Real World gripes aside, I loved working with the Creole Choir (CCC) as they are called in the UK and Europe (it gives a clear image with Desandenn being regarded as ‘difficult to pronouce’ and of ‘doubtful meaning’) . I loved translating for the two Jons/John when they were persuding them that Real World were a ‘good reliable company’ and telling them who Peter Gabriel was. I loved spending a full day with them rehearsing their repertoire, writing down lyrics, getting as much of the history of each song that we could, and then taking them out to Leith, Edinburgh’s port, to eat fish and chips in the famous Peacock Inn (which later burnt down).
I wrote a nice piece about them for Songlines magazine telling how they had gone to Haiti only weeks after the 2010 Haitian earthquake to work with the Cuban medical mission, going out each day to do active ‘singing’ therapy with people gathered in the camps, many of them children. At the time the news here was reporting aid agencies trapped at the airport: with no language or other barriers (Cuba being a neighbouring island and long term friend to Haiti with an active medical mission) CCC were able to get in and do inspiring things quickly and without fuss.
En route to concerts in Spain, Switzerland and France via Edinburgh CCC rang up and all came round by ordinary bus. It was fantastic to see them, and before they hastened back to the centre of town to see the French Consul to try to resolve a visa issue to let them perform in France, we hugged and kissed and they sang to me in the garden. They were dismayed by my health news, not to say astonished, as ‘you look so well’ and ‘we think of you as so energetic’… I still have pending a trip to Camaguey in Cuba where they come from, a place I visited first back in 1989 as the only ‘foreigner’ invited to be part of Silvio Rodríguez entourage ‘ en gira por la patria’ (‘on tour for the country’, the tour marking the 30th anniversary of the 1959 revolution – thank you Silvio, thank you Ciro Benamelis) but that’s another lovely story i will save for another day.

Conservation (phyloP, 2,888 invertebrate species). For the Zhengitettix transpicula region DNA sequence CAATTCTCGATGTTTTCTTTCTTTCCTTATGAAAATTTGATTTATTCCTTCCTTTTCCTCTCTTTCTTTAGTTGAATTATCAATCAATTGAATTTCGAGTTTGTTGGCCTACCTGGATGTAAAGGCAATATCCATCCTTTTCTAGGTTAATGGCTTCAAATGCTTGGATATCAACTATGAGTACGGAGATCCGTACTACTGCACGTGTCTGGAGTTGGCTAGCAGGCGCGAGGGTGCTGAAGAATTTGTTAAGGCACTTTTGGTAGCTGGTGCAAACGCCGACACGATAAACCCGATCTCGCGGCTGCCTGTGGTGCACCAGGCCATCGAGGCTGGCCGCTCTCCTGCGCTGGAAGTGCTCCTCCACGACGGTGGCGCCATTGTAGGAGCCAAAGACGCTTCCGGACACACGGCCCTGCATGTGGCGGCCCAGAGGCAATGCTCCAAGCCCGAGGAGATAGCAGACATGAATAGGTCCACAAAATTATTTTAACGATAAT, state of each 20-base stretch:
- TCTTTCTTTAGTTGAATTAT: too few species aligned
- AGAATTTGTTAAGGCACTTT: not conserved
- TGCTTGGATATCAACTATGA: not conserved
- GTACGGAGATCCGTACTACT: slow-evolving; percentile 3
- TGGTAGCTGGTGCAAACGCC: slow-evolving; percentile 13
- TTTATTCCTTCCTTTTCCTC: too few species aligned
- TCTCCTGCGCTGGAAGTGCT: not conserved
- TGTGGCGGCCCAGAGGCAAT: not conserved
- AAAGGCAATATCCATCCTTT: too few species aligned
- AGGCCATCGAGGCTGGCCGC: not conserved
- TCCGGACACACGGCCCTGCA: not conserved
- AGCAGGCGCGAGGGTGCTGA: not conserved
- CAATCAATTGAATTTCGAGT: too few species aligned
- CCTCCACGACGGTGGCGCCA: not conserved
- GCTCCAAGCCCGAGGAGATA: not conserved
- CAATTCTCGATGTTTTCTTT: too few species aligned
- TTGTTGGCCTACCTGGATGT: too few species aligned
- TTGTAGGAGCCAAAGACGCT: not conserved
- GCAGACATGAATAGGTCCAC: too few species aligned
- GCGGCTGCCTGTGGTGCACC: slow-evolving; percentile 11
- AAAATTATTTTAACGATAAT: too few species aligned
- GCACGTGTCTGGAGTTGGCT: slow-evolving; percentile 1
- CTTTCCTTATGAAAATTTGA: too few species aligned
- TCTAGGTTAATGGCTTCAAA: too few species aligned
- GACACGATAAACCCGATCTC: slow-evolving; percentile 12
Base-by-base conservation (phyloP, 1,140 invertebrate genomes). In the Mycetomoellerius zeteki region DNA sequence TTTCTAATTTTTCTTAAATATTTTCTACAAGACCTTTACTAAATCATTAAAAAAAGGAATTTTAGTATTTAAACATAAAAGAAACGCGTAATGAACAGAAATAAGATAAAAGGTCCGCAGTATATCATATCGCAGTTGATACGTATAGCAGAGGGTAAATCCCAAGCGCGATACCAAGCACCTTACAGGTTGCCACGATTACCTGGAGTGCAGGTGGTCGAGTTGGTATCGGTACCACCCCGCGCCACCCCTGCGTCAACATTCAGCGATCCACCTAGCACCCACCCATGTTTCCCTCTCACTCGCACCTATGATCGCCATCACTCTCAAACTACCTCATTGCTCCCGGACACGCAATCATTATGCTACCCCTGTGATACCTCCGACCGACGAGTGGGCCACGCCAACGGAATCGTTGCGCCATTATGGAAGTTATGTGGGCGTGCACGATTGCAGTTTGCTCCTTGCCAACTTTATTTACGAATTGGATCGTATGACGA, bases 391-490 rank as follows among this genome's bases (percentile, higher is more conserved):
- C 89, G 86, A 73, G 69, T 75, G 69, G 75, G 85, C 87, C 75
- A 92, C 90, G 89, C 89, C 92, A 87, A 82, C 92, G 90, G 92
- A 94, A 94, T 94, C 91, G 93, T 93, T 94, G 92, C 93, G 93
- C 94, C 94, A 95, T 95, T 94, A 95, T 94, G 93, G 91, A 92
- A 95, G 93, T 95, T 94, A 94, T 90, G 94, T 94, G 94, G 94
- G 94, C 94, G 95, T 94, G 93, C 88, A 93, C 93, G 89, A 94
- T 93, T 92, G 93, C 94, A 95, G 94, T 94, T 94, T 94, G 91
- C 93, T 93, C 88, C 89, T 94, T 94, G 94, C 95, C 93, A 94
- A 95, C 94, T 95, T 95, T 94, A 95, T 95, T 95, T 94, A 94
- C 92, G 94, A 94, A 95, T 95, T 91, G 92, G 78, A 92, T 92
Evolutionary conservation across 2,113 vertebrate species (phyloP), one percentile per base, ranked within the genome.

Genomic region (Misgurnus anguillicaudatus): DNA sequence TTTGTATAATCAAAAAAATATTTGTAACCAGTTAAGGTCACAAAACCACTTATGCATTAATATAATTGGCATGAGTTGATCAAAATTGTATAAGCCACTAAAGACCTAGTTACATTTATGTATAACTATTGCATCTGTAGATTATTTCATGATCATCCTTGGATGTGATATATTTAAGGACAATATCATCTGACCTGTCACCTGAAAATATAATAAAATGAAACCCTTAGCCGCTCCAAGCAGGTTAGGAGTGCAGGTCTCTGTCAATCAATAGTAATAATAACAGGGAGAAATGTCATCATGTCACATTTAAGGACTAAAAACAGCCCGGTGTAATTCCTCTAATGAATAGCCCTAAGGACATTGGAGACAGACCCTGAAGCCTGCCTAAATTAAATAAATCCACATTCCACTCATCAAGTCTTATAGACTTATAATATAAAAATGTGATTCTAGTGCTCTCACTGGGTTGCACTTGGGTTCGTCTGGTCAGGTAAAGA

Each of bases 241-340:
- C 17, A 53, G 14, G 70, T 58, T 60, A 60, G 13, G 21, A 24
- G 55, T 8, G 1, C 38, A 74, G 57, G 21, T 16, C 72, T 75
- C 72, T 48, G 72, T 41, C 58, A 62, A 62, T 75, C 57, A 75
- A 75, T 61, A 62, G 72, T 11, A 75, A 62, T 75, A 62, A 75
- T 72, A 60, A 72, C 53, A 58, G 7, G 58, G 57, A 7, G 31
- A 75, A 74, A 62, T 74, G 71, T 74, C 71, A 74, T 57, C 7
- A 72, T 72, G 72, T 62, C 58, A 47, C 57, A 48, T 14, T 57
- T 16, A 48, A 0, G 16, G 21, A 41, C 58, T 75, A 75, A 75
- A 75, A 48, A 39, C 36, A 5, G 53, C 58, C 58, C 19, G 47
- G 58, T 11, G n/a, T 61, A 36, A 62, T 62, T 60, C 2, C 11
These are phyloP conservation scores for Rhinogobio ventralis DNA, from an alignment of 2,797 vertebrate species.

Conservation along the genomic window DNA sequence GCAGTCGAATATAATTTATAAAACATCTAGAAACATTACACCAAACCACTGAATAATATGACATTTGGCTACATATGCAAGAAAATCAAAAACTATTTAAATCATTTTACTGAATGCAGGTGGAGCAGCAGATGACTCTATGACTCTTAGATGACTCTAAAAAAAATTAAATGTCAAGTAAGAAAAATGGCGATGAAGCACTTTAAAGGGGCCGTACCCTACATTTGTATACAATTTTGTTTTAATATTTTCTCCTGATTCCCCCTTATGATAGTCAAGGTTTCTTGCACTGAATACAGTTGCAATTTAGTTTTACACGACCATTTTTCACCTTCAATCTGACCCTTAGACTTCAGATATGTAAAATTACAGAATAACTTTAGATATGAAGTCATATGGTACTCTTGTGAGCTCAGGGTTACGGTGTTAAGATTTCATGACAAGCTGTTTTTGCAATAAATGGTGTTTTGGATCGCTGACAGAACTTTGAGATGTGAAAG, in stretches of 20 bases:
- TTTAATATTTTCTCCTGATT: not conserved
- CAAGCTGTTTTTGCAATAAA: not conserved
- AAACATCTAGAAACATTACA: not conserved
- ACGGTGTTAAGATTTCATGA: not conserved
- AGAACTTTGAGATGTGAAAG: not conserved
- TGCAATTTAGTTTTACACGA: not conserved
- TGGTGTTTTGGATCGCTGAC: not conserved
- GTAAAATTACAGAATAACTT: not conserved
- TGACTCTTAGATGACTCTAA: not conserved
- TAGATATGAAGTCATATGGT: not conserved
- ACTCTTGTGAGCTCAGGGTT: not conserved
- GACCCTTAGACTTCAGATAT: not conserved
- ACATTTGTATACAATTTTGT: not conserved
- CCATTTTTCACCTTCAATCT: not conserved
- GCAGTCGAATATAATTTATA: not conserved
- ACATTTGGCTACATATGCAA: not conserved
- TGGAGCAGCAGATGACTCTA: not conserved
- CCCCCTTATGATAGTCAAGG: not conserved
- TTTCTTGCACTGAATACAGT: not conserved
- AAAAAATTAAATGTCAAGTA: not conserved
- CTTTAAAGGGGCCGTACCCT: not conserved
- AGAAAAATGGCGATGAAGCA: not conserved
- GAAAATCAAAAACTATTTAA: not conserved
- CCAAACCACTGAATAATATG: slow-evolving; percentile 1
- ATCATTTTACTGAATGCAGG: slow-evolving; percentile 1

Yesterday before Desandenn came i went to my Tai Chil class which is literally round the corner 3 mins from my house. I love Tai Chi: i do the Tsaoist type and the class I attend normally is lead by the fantastic teacher-couple Glen and Jill who must be in their 70s and who radiate guru like presence: smiling, welcoming, calm, quiet, unfussy. About 50-60 people aged between i would guess 30 and 80 gather in the Cluny Church centre upper hall each Wednesday morning at 10am to do the warm-up exercise and two full Tai Chi sets before stopping for jasmine tea and then a brush up of one of the moves before doing anothers set to finish around noon. I adore the feeling of us all doing exercises and sets in complete silence. It’s a wonderful room with windows on all sides so sunlight floods in all year round. It is part of an upper hall made by dividing horizontally what was a huge church hall which at one end it has a fabulous stained glass window (green, red, blue) picturing a giant Jesus with open arms with the biblical words, ‘come unto me those who are heavy laden and i will re-fresh you’. Image and words offer real metaphor for effect of Tai Chi itself.